*I received a free copy of this story, with thanks to Eleana Tyradelli and the author. The decision to review and my opinions are my own.*
Blurb: Professor Incabad Reyl is the greatest scientist of his time.
In 104 H.S., 30 years after his groundbreaking discovery on echomagnetic fractions, he sets off on an adventurous search, in order to uncover the laws that govern the dynamics between the twelve electrons of his fractional echomagnetic dynamics theory.
With a few white lies about the details of his expedition, he gains funding from the Academy and the blessings of Accadia’s Empyrian Citadel, along with an airship and a companion, the oracle Lieutenant Auburn Thorn.
Together, Reyl and Thorn embark on a journey through the Horizon, to the distant trove Tarn, where deep in the unexplored jungle Reyl hopes to uncover the mysteries of Horizon’s past. On the way to find what he calls the Master Equation, Professor Reyl will stumble upon hidden truths that will change the way humanity perceives existence.
Elmwean’s Lodge is a sci-fi / fantasy novelette, set in an alternate universe with a teslapunk feel.
The story itself is a straightforward narrative of seeking enlightenment in dangerous places with some perils anticipated and others coming from unexpected avenues. There is a mixture of the scientific and the religio-philosophical in Reyl and Thorn’s quest for answers to the human condition (although human is a relative term in the context of this story!).
The narrative is framed as a transcript of Reyl’s dictation of a memoir of the adventure and this works really neatly to keep the mystery of both Thorn and the information recovered limited to what Reyl perceives and believes. I found his admiration, to the point of hero-worship, of Thorn particularly endearing and enjoyed the touch of very human resentment that tinged it.
I did find the narrative very dense with worldbuilding information; perhaps weighted a little heavily for such a short story format. The mass of Storms, Shards, Mantles, Cradles, Scribers, Troves and so on was a little bewildering and I felt the author struggled somewhat with introducing such a richly imagined world effectively without overloading the reader with explanations. As a result, the final 25% of the document on my e-book reader was taken up with a detailed glossary of terms and references. Highly useful, but I felt it would have been more so had it preceded the story, to save constantly referencing it as I read.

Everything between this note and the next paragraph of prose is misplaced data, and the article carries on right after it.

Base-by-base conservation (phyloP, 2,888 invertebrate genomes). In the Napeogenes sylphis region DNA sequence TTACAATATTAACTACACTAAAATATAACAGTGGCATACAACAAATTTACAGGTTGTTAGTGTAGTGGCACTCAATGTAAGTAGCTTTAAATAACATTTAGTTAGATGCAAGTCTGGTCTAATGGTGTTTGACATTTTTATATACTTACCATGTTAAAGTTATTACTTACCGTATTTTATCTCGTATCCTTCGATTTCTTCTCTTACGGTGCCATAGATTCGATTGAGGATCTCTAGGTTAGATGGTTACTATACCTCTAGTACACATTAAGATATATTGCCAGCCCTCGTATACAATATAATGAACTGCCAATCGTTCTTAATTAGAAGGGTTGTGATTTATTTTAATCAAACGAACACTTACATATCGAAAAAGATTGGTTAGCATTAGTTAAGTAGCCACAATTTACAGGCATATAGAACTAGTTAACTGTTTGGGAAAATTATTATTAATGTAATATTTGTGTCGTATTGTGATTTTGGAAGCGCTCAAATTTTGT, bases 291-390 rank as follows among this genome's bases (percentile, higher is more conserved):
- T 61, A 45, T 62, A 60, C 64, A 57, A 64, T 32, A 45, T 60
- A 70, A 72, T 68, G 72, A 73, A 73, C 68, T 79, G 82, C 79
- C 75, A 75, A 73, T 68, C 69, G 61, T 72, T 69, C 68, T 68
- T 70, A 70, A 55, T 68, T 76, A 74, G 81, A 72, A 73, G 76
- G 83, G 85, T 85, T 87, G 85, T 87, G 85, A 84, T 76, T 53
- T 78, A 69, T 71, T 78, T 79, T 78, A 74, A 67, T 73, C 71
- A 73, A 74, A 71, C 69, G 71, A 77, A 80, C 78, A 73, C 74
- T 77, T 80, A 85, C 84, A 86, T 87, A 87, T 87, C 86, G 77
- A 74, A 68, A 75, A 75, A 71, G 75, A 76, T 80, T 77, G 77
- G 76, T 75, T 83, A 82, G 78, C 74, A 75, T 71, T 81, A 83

I would be very interested to read more from the universe here, as this short glimpse intrigued me, with its very different ‘breeds’ or humans in their unique troves (or Cradles). A full length novel, trilogy or longer series is really required to fully do justice to the fascinating world Tasoulas has brought to life here.
I proposed, with some fabrications I must admit, that there must be another equation hidden behind my first discovery, a reliable algorithm of constants, influenced not only by the echomagnetic fields that our scientific instruments can detect, but by the fine aether that governs the powers of the oracles as well. Aether is a form of echomagnetism after all, isn’t it? Only more elegant, more… elusive. Such an algorithm, a Master Equation, would save humanity from entering a vicious circle of re-engineering everything every thirty years or so. And I requested for a mission to be funded, a search through the Horizon, led by me, to find echomagnetic and aetheric clues that would lead to these constants.
– Gregory Tasoulas, Elmwean’s Lodge
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